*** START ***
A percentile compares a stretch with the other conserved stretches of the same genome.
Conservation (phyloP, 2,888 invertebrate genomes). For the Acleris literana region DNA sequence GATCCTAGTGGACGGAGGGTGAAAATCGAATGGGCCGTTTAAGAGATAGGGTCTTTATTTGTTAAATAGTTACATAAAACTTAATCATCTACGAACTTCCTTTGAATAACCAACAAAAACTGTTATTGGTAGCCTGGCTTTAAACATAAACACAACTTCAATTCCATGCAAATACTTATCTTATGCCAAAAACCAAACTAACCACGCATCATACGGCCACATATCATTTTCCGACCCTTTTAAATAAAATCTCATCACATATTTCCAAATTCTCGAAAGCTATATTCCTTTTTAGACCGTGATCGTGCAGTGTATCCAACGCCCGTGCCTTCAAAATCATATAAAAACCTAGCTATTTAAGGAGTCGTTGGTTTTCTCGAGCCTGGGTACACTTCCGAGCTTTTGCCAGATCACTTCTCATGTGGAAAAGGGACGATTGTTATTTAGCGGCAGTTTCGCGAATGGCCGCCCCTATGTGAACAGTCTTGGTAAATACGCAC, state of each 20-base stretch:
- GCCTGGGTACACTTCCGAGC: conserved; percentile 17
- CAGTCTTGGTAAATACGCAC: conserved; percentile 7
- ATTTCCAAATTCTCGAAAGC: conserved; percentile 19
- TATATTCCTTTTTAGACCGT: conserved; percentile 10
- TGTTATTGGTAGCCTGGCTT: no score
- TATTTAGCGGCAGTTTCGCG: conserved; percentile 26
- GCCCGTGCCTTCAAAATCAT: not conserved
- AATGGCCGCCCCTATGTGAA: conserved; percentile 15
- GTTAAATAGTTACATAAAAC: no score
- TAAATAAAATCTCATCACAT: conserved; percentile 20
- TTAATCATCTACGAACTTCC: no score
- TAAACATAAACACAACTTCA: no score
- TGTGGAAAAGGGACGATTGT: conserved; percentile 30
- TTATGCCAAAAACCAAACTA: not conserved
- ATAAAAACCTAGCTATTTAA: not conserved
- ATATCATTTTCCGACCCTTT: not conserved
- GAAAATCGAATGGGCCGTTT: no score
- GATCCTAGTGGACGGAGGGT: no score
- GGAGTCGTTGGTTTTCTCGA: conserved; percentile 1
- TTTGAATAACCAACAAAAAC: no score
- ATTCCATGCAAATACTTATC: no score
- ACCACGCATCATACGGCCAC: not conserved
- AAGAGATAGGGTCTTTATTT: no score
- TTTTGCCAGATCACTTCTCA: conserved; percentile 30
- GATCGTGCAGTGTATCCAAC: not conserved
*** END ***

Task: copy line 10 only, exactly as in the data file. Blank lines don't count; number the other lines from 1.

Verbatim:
- AATGGCCGCCCCTATGTGAA: conserved; percentile 15